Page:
A team of researchers at IDS have edited a special issue of Anthropology in Action, bringing together a global team of anthropologists to reflect on and analyse the role of social science in epidemic response.
‘Operationalising Social Science for Epidemic Response’ builds on IDS’s foundational work in social science and epidemic response, draws on tensions and experience from recent epidemics including Covid-19 and Ebola, and charts a way forward at both theoretical and practical levels.
This collection includes articles ranging from methodological approaches to operationalising social science to the political economy or other context of epidemic response. Lessons learnt from past epidemics and Covid-19 are a particular focus.
The Covid-19 pandemic has exposed deep social and economic inequalities within and across countries which produce unequal Covid-19 outcomes. Researchers have long noted the connections between socioeconomic inequalities and infections and there is growing recognition that epidemics are also social and political events.
Anthropological and other social science research has contributed to epidemic response through attention to cultural and political-economic context, reframing community ‘resistance’, bolstering community engagement in preparedness and response, and informing response activities, including risk communication.
Epidemic response and inequalities
Contributors to this special issue engage with contemporary questions in epidemic response and show there is no ‘one size fits all’ approach. Social sciences can highlight the flaws of a ‘context blind’ approach and highlight which vulnerable groups (such as women, indigenous groups, the poorest in society) will be adversely affected and how to address these inequalities.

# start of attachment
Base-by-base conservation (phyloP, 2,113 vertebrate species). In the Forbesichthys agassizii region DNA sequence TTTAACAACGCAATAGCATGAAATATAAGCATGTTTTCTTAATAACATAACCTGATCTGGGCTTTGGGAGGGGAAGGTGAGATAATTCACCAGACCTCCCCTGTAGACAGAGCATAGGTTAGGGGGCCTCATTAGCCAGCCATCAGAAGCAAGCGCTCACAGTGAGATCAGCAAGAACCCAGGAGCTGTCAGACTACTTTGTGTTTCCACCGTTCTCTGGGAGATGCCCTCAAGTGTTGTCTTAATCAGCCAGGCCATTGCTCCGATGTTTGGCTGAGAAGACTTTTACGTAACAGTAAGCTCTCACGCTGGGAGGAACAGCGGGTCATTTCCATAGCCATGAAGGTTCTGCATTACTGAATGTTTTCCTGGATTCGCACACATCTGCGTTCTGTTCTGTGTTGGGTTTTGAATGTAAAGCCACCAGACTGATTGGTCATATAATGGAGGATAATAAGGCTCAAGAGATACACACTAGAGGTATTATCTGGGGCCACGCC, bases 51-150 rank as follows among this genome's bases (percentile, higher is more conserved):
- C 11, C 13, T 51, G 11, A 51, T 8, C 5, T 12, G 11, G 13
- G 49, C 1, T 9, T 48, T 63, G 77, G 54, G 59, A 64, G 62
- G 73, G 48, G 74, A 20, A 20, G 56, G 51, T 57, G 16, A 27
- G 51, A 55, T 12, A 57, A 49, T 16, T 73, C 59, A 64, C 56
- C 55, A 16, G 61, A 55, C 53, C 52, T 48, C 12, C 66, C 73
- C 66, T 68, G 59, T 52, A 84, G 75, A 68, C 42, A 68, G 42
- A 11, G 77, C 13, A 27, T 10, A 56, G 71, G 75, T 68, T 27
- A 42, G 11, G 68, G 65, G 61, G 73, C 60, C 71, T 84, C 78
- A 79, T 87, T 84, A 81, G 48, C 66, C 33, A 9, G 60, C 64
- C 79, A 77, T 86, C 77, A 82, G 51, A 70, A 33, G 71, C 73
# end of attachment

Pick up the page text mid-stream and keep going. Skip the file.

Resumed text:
Other contributions further debate how social science can be taken up to inform and shape epidemic response, across all pillars of the response.
This special issue explores approaches to operationalizing social science from past and present epidemics for more just and equitable future epidemic responses and strengthened health systems. It discusses hierarchies of knowledge and evidence and engages with cultural, social, and political-economic forces behind epidemics and response, and the introduction to the special issue outlines these issues.
The first article in the collection (Ripoll et al.) presents a framework for social science in epidemics to enable responders to engage more deeply and systematically with the social, political and economic contexts of emergencies, ensuring they are not context blind.
Two further articles (on Brazil and Democratic Republic of the Congo) give specific examples of how vulnerable groups have been adversely affected by ‘one size fits all’ approaches and how social science can mitigate the effects of this.
This issue also includes two case studies which show the impact of anthropological involvement in the COVID-19 response in the Philippines and the UK.
The last article considers the historical and improving nature of anthropological involvement in epidemics and how to move to a critically embedded approach.
Each article is available open access to read:
- Introduction to the Special Issue: Operationalizing Social Science for Epidemic Response
- A framework for social science in epidemics
- Understanding the broader impacts of COVID-19 on women and girls in the DRC through integrated outbreak analytics to reinforce evidence for rapid operational decision-making
- Negotiating the role of anthropological evidence in medical research during health emergencies: Towards a critically embedded approach
- Anthropological responses to COVID-19 in the Philippines
- Indigenous leadership, anthropology and intercultural communication for COVID-19 response in the Rio Negro Indigenous Territory, Brazilian Amazonia
- Embedded Social Science and the British Government SARS-Cov2 Response: A Comparative Ethnographic Study